24.9.17

Butternut Squash and Spinach Lasagna (Meatless Meal)


Fall flavors are upon us. Come on, you know you love it! I do love the bounty that the summer provides, but I also love the flavors of Fall. And with it comes a bounty of squash. Big ones, and little ones and all the sizes and colors of the rainbow.

We were recently gifted about 10 lbs of Butternut squash. I am a huge fan. But I also looked at it once I got it in the kitchen and wondered what the heck I was going to do with all of it! Fear not. It's a lot more versatile that I first imagined. Sure it is great simply roasted, but it is also wonderful to use once it is pureed. You can make pie, breads, muffins, ravioli, and in this case, lasagna.

When I first mentioned to my daughter that I was making lasagna with it, she asked if it was going to be sweet. Valid question. Who's heard of sweet lasagna? Maybe a dessert lasagna? But the flavor is actually very subtly sweet, and not overpowering at all.  It's very moist and filling. I only layered Mozzarella between the layers, but it would lend itself to a stronger flavored cheese as well. It would be especially good with a goat cheese, or a Gorgonzola.

I will definitely be making more of this to freeze and take out when we have after-school activities, or when I know I'll need something to pop into the oven in a hurry. It would also be a lovely meal to gift to a family!  

Recipe follows the picture.


Butternut Squash and Spinach Lasagna

Feeds 5-6 (maybe more if your family don't eat very large portions)

  • 2 small squash, peeled, cleaned, and chopped
  • 1 lb bag of frozen chopped spinach, defrosted
  • 2 cups of grated Mozzarella
  • 1 cup of Ricotta
  • Oven Ready Lasagna Noodles
  • Salt and pepper
  •  
  • 1 tsp Garlic
  • Olive Oil
  • Parmesan, optional
Salt and Pepper your squash and douse with a little olive oil. Roast the butternut squash on a baking sheet for about 1 hour, or until fork tender. 

Spray a 9x9 inch baking dish with oil and set aside. Preheat the oven to 350.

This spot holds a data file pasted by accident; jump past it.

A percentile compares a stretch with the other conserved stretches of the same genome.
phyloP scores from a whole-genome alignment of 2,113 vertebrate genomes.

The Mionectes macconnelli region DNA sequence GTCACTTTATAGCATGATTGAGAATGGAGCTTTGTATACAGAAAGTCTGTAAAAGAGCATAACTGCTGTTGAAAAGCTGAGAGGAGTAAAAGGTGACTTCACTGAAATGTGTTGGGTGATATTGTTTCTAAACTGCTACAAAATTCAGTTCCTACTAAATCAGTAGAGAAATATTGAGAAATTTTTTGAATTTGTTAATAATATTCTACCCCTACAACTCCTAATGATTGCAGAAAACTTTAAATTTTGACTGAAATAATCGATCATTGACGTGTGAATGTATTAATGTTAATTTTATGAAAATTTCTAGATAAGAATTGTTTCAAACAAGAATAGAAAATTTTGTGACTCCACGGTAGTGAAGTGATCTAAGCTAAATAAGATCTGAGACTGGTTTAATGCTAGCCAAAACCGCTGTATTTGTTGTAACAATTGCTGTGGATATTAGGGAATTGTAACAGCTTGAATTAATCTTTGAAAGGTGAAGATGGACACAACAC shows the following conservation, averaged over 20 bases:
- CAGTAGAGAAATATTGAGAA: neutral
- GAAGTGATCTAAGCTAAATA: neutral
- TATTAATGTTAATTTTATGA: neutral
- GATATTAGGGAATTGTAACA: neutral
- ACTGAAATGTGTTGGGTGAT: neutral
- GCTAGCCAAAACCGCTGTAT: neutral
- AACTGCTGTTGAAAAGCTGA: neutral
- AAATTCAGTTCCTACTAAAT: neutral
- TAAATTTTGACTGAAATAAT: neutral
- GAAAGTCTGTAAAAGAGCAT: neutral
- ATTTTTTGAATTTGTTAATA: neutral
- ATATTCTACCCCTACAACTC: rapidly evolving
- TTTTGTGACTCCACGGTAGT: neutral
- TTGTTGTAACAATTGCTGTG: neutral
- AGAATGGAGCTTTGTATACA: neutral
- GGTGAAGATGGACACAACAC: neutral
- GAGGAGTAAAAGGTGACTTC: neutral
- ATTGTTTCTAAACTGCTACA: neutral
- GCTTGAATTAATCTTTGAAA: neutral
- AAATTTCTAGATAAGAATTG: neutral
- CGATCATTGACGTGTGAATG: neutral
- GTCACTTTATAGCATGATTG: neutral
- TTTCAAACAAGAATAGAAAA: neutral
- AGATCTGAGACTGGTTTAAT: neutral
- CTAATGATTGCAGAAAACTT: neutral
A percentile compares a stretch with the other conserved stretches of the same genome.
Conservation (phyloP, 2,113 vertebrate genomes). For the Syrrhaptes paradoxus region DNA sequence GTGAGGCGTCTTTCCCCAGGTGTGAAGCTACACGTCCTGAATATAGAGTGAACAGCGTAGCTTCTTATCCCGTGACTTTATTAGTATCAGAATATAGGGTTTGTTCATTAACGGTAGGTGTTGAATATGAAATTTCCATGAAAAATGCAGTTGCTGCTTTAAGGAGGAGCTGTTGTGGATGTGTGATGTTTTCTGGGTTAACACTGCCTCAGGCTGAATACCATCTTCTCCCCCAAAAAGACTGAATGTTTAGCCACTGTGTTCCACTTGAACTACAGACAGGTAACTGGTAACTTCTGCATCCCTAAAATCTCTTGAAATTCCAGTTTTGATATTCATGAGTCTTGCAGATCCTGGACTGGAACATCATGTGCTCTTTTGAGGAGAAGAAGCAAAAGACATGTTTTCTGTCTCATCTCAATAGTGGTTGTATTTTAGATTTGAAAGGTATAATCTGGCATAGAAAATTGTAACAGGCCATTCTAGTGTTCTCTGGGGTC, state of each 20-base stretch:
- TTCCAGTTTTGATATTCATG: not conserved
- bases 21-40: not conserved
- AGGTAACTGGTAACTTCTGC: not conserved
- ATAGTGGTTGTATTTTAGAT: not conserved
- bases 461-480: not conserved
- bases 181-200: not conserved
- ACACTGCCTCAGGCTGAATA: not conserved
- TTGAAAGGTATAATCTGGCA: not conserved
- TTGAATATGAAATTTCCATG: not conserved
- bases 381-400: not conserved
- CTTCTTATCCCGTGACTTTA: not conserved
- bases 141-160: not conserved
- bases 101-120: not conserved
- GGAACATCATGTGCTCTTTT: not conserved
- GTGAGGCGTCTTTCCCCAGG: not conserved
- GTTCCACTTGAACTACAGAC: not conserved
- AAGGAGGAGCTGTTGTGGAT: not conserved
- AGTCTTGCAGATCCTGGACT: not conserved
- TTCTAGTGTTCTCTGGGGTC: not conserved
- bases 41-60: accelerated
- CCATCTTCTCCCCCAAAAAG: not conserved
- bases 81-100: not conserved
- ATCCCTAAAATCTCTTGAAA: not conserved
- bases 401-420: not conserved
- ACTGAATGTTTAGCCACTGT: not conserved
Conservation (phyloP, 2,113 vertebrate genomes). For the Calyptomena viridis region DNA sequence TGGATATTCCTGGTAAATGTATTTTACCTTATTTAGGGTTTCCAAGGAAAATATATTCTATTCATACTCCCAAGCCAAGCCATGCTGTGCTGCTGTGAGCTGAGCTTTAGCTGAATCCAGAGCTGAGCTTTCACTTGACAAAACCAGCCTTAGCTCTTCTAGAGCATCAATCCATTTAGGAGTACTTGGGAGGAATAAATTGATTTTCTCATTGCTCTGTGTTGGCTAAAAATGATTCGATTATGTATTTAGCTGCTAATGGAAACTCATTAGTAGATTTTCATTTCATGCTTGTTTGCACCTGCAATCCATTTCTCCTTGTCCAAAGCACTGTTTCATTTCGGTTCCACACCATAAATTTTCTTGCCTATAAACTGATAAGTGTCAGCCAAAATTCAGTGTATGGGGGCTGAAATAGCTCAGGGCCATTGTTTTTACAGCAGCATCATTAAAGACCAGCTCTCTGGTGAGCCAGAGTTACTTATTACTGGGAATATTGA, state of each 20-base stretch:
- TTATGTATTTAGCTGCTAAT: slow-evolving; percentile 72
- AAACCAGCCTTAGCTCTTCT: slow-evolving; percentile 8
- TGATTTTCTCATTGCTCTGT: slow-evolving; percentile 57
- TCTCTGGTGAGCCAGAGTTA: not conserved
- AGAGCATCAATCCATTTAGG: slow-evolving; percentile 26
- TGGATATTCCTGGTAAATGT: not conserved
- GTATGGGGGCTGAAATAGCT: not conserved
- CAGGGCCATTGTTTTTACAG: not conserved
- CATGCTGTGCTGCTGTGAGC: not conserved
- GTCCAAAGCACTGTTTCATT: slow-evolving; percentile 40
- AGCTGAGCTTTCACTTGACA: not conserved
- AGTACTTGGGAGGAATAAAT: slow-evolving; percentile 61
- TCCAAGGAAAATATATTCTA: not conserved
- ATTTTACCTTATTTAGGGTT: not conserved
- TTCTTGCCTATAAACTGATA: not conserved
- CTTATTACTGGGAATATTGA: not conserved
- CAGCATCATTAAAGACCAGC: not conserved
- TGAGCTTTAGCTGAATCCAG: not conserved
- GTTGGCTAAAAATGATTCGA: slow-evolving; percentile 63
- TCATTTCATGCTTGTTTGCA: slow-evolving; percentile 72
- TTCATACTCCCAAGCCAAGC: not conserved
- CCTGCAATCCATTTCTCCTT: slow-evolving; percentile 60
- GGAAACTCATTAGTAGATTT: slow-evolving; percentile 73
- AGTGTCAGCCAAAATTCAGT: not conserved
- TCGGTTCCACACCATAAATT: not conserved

When the squash has cooled slightly, add it to a blender with the ricotta, garlic and some salt to taste. Blend until smooth. Mix together with the chopped Spinach in a bowl. I didn't bother to drain the Spinach before mixing it together with the squash knowing that the pasta would absorb the moisture.

Start assembling the lasagna by placing about ½ cup of the squash and spinach filling in the bottom of the baking dish and spread it thinly to cover. Lay out a layer of the noodles, then ½ cup of the Mozzarella. 

Spread about a cup of the filling on top of the cheese using a flat spatula. Repeat until you have filled the pan. Then put a layer of cheese on the top. (If you have leftover filling, save it and freeze it for another time!)

Last, I sprinkled some Parmesan on top. 

Cover the lasagna with foil and place on a baking sheet, and into the oven for about an hour. During the last 15-20 minutes remove the foil if you like some color on your cheese. 

Let rest for ten minutes before serving.

19.9.17

St Januarius Printable








Today is the feast day of St Januarius, a bishop, who died as a martyr. Find attached a simple print out that can colored. I think we might use some bubble paint to color the vial of blood.

Some stories say that not only does his blood liquefy, but they say some times that it boils. Arts and crafts, and some church history all in one!

Grab your copy here.



6.8.17

Journaling Freebies #2




Time for some fun freebies for August, my friends!

Included are some beautiful quotes by the lovely Gemma Galgani, JPII, and Rose of Lima. This time I also included some little journaling cards in pretty pastel colors that have cactus pattern as the background. Some other sweet little goodies, too.

 Enjoy, and I hope that they are beneficial for your time spent in prayer!

Click here to download

4.8.17

Appreciating the Artist



There is a common misconception that anyone will be willing to work, donate or volunteer their services....for free or for exposure. Because, "I really appreciate your work and thought you could add to the atmosphere". Because they are a creative. Because, "I'm your friend". Because, "This will be awesome exposure!", or because the consumer thinks that they are doing you a favor because they see you struggling to put your work out there. I don't want to begin to talk about how much the price tag is for creatives to make their art. Anyone willing to take the time to appreciate those numbers is to be commended.